A deeper look at Indiana’s strong start

  • 11/30/2010 2:51 pm in

BLOOMINGTON, IN - NOVEMBER 23: Christian Watford  of the Indiana Hoosiers shoots the ball while defended by Samuel Chasten  of the North Carolina Central Eagles at Assembly Hall on November 23, 2010 in Bloomington, Indiana. Indiana won 72-56. (Photo by Andy Lyons/Getty Images)All stats below are from Ken Pomeroy, unless otherwise noted.

Six games in November against lesser talent isn’t an ideal measuring stick for any college basketball team. Yet, there still exists enough encouraging signs that even when the Hoosiers play more talented teams, they’ll be better equipped for success.

Let us count the ways:

1) Block percentage.

The first two years under Tom Crean, this team has been downright awful at getting off shots without the other team swatting them. In 2008-09, IU got 14.3 percent of its shots blocked — which ranked WORST IN THE NATION.

In 2009-10, IU fared better. But not by much. With 13.2 percent of its shots getting blocked, the Hoosiers finished 342nd out of 347 Division I team in this category.


So far this season, IU has improved by a large margin. Hoosier opponents are swatting 8.1 percent of their shots, good for 124th in the nation.

Credit is due to this team — namely a guy like Christian Watford — bulking up over the summer and asserting a little more authority with their offensive game. IU also has more talent and experience in their rotation, which helps matters here as well.

It’s certainly not an elite mark. But even if the Hoosiers slide some, the days of ranking near the bottom of the country in this category appear to be over.

And more shots making their way to the rim equals more chances to score — which means a better shot at winning.

2) Much-improved defense.

Many have praised Indiana’s defense so far this season. But a peek at the numbers reveals this team is functioning at a higher level on D than you may have previously thought.

They are holding opponents to a 41.5 percent effective field-goal percentage (24th in the nation) and are creating turnovers on 27 percent of their opponents’ possessions (14th in the country). And in adjusted defensive efficiency (adjusted basically means how IU would perform against average competition at a neutral site), the Hoosiers are allowing 93.1 points per 100 possessions, which ranks 37th in the nation. They’re also allowing their opponents to grab just 26.6 percent of available offensive rebounds, good for 33rd in the nation.

That’s some stingy defense.

But the Hoosiers do have a weakness on D: Free-throw rate. Their opponents’ rate is 49.5, which ranks a woeful 290th in the country.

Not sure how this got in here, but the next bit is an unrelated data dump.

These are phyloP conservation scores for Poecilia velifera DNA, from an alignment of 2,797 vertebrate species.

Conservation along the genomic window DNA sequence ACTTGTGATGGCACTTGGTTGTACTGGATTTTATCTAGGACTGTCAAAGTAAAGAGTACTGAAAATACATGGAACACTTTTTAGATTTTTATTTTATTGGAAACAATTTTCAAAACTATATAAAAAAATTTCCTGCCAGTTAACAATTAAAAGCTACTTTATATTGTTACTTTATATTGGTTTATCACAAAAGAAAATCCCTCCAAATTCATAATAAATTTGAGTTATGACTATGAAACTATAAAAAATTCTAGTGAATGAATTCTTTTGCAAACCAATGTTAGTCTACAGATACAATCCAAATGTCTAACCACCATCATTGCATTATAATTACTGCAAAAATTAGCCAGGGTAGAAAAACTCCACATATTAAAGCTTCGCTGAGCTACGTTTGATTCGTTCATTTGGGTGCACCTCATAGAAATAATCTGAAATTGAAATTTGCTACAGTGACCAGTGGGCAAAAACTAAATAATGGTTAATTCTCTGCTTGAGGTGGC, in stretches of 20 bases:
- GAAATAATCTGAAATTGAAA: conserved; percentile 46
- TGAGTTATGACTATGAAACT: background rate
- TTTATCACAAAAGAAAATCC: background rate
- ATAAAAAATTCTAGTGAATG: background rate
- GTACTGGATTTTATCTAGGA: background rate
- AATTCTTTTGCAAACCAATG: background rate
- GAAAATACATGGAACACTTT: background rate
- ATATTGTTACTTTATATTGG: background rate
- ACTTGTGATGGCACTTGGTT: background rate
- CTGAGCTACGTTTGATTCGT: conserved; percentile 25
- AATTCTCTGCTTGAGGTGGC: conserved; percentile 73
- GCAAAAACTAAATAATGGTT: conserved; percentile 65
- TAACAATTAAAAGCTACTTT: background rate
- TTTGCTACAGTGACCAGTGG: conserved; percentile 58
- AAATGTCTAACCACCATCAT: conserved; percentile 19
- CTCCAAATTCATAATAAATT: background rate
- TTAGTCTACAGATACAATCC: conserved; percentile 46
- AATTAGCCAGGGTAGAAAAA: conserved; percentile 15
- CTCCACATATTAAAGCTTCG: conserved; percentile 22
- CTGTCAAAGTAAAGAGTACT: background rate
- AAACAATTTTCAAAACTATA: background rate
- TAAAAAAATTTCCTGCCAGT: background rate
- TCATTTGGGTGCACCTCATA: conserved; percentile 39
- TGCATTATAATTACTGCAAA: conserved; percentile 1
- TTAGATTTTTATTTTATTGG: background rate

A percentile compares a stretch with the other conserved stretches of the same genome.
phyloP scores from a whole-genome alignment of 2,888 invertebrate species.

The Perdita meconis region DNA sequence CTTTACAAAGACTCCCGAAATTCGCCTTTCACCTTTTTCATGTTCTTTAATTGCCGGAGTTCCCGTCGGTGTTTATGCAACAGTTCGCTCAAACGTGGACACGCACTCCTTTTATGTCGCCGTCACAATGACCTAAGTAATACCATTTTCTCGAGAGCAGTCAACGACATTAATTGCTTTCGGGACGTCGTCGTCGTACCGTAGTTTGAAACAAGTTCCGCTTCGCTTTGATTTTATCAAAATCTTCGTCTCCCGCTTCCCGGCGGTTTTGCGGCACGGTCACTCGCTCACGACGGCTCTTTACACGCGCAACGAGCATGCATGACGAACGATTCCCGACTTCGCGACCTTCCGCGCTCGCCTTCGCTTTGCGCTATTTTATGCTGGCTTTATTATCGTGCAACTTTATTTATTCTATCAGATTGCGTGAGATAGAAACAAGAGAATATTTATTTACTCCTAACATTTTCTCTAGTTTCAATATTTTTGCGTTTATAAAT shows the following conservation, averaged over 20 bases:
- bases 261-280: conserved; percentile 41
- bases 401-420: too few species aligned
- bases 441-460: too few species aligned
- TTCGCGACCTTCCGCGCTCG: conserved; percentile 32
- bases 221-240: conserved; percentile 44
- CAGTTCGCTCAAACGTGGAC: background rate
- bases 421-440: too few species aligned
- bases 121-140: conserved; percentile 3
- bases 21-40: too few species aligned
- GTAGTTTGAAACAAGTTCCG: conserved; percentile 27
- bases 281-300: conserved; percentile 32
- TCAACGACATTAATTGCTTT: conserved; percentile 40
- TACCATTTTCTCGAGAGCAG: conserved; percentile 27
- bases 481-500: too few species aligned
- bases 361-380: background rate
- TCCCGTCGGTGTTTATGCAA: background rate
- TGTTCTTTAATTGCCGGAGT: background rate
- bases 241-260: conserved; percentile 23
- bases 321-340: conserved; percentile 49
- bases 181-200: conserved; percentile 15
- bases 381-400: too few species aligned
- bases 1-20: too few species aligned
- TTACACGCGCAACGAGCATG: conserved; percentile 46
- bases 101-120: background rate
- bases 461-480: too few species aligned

It’s certainly slipped past me, but outside of North Carolina Central, the Hoosiers have let their opponents get to the line 20 or more times in all contests with two games — Wright State (34) and Northwestern State (31) — topping 30 free throws.

IU has simply racked up the fouls too early in each half on many occasions, which is letting the opposition get to the line a lot. Whether this improves at all remains to be seen. But it’s certainly a black mark on what has been an impressive defensive performance thus far.

3) Improved offense, too.

Yeah, there is still stagnation and some scoring droughts here and there.

But fancy this: The Hoosiers’ effective field-goal percentage of 55.9 percent is 21st in the nation. Last season, they ended with a 46.4 percent mark, ranking them 270th in the country. And their adjusted offensive efficiency is seeing them score 105.0 points per 100 possessions, good for 86th in the country. Last year, Pomeroy had them at 99.9 points per 100 possessions for offensive efficiency, which was 188th in the nation.

And four-factor categories where IU was solid last year (offensive-rebounding percentage and free-throw rate) have only improved this season (ORP: 39.7, 31st in the nation; FTR: 46.6, 60th in the nation).

(Perhaps this team is just destined to get to the line a lot and send their opponents there a lot as well.)

IU may have a tough time keeping up the hot shooting all season once they face longer and more athletic perimeter defenders, and the efficiency may suffer as a result. But it’s likely not going to regress to last year’s unimpressive standing.

4) Depth.

A look at John Hollinger’s Player Efficiency Ratings reveals that IU’s freshman are doing more than passing the eye test as this team’s glue guys and sparks off the bench.

Of all Big Ten players, Will Sheehey ranks third in PER (35.01), while Victor Oladipo ranks 18th (25.09). Unlike the first two years of Crean’s tenure, there’s quality depth — which is only helping on both sides of the ball.

5) About those turnovers …

Things are about the same here. After turning the ball over on 26.4 percent of their possessions in 2008-09 (342nd in the nation) and 23.0 percent in 2009-10 (306th in the nation), IU has so far turned the ball over on 24.4 percent of possessions in 2010-2011, which ranks them 288th. (Hey: At least more teams are faring worse than IU this season despite such a high mark from the Hoosiers, right?)

Part of the culprit here is opponents are stealing the ball from the Hoosiers on 11.2 percent of their possessions, which ranks IU 270th in the country.

Most everything mentioned above has improved enough to keep this team much more competitive. But turnovers are still at issue at this early juncture.

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